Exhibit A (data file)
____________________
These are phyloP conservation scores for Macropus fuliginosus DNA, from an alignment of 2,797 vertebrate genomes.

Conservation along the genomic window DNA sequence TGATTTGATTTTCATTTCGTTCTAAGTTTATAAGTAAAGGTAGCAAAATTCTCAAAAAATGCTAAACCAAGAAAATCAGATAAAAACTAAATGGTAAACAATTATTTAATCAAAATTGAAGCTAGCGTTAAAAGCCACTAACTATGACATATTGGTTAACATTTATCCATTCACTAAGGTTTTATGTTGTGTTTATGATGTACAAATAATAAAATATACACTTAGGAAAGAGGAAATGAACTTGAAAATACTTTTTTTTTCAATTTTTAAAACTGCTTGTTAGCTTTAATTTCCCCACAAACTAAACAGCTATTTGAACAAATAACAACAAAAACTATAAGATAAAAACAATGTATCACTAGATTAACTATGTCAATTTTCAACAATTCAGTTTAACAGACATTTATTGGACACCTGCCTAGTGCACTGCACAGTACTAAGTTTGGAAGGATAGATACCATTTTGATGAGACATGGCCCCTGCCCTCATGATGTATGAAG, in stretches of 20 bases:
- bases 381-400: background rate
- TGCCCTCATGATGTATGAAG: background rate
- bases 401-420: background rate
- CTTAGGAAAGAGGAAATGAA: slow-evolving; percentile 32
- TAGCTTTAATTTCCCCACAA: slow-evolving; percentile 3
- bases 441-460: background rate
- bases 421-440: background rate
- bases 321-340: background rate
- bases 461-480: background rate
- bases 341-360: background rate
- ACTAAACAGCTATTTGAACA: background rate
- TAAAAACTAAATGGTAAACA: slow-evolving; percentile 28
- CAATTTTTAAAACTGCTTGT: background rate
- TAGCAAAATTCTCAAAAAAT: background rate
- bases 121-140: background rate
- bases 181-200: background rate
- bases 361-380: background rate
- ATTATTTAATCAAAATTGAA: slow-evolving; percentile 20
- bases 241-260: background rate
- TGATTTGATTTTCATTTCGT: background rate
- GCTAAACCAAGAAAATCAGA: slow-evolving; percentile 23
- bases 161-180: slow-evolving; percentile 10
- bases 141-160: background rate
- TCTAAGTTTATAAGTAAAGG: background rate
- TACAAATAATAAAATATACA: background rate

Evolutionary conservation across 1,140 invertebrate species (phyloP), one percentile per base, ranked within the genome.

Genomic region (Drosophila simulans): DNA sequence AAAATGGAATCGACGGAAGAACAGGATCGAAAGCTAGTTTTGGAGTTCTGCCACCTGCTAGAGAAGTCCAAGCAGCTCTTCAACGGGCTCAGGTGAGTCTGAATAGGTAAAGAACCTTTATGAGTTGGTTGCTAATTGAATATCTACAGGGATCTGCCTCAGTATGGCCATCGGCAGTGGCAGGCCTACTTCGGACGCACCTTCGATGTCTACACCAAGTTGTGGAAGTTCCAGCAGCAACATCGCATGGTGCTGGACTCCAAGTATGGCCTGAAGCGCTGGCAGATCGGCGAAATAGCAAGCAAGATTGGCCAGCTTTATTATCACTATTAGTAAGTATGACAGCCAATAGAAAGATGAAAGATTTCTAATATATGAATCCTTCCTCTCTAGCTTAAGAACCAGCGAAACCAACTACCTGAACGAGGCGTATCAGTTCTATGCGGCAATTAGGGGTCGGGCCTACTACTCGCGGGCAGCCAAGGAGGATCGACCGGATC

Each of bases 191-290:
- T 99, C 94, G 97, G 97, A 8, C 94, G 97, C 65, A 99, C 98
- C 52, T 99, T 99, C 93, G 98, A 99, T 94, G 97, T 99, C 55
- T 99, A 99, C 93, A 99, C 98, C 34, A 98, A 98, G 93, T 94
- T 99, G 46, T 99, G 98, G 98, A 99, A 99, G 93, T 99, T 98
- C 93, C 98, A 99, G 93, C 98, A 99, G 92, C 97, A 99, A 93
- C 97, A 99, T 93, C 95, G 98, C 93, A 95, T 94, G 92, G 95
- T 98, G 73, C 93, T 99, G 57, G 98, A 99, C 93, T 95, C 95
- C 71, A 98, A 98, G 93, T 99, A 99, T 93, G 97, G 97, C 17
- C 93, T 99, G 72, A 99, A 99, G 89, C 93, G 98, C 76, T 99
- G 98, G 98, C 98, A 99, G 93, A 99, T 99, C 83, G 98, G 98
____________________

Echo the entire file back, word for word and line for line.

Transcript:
These are phyloP conservation scores for Macropus fuliginosus DNA, from an alignment of 2,797 vertebrate genomes.

Conservation along the genomic window DNA sequence TGATTTGATTTTCATTTCGTTCTAAGTTTATAAGTAAAGGTAGCAAAATTCTCAAAAAATGCTAAACCAAGAAAATCAGATAAAAACTAAATGGTAAACAATTATTTAATCAAAATTGAAGCTAGCGTTAAAAGCCACTAACTATGACATATTGGTTAACATTTATCCATTCACTAAGGTTTTATGTTGTGTTTATGATGTACAAATAATAAAATATACACTTAGGAAAGAGGAAATGAACTTGAAAATACTTTTTTTTTCAATTTTTAAAACTGCTTGTTAGCTTTAATTTCCCCACAAACTAAACAGCTATTTGAACAAATAACAACAAAAACTATAAGATAAAAACAATGTATCACTAGATTAACTATGTCAATTTTCAACAATTCAGTTTAACAGACATTTATTGGACACCTGCCTAGTGCACTGCACAGTACTAAGTTTGGAAGGATAGATACCATTTTGATGAGACATGGCCCCTGCCCTCATGATGTATGAAG, in stretches of 20 bases:
- bases 381-400: background rate
- TGCCCTCATGATGTATGAAG: background rate
- bases 401-420: background rate
- CTTAGGAAAGAGGAAATGAA: slow-evolving; percentile 32
- TAGCTTTAATTTCCCCACAA: slow-evolving; percentile 3
- bases 441-460: background rate
- bases 421-440: background rate
- bases 321-340: background rate
- bases 461-480: background rate
- bases 341-360: background rate
- ACTAAACAGCTATTTGAACA: background rate
- TAAAAACTAAATGGTAAACA: slow-evolving; percentile 28
- CAATTTTTAAAACTGCTTGT: background rate
- TAGCAAAATTCTCAAAAAAT: background rate
- bases 121-140: background rate
- bases 181-200: background rate
- bases 361-380: background rate
- ATTATTTAATCAAAATTGAA: slow-evolving; percentile 20
- bases 241-260: background rate
- TGATTTGATTTTCATTTCGT: background rate
- GCTAAACCAAGAAAATCAGA: slow-evolving; percentile 23
- bases 161-180: slow-evolving; percentile 10
- bases 141-160: background rate
- TCTAAGTTTATAAGTAAAGG: background rate
- TACAAATAATAAAATATACA: background rate

Evolutionary conservation across 1,140 invertebrate species (phyloP), one percentile per base, ranked within the genome.

Genomic region (Drosophila simulans): DNA sequence AAAATGGAATCGACGGAAGAACAGGATCGAAAGCTAGTTTTGGAGTTCTGCCACCTGCTAGAGAAGTCCAAGCAGCTCTTCAACGGGCTCAGGTGAGTCTGAATAGGTAAAGAACCTTTATGAGTTGGTTGCTAATTGAATATCTACAGGGATCTGCCTCAGTATGGCCATCGGCAGTGGCAGGCCTACTTCGGACGCACCTTCGATGTCTACACCAAGTTGTGGAAGTTCCAGCAGCAACATCGCATGGTGCTGGACTCCAAGTATGGCCTGAAGCGCTGGCAGATCGGCGAAATAGCAAGCAAGATTGGCCAGCTTTATTATCACTATTAGTAAGTATGACAGCCAATAGAAAGATGAAAGATTTCTAATATATGAATCCTTCCTCTCTAGCTTAAGAACCAGCGAAACCAACTACCTGAACGAGGCGTATCAGTTCTATGCGGCAATTAGGGGTCGGGCCTACTACTCGCGGGCAGCCAAGGAGGATCGACCGGATC

Each of bases 191-290:
- T 99, C 94, G 97, G 97, A 8, C 94, G 97, C 65, A 99, C 98
- C 52, T 99, T 99, C 93, G 98, A 99, T 94, G 97, T 99, C 55
- T 99, A 99, C 93, A 99, C 98, C 34, A 98, A 98, G 93, T 94
- T 99, G 46, T 99, G 98, G 98, A 99, A 99, G 93, T 99, T 98
- C 93, C 98, A 99, G 93, C 98, A 99, G 92, C 97, A 99, A 93
- C 97, A 99, T 93, C 95, G 98, C 93, A 95, T 94, G 92, G 95
- T 98, G 73, C 93, T 99, G 57, G 98, A 99, C 93, T 95, C 95
- C 71, A 98, A 98, G 93, T 99, A 99, T 93, G 97, G 97, C 17
- C 93, T 99, G 72, A 99, A 99, G 89, C 93, G 98, C 76, T 99
- G 98, G 98, C 98, A 99, G 93, A 99, T 99, C 83, G 98, G 98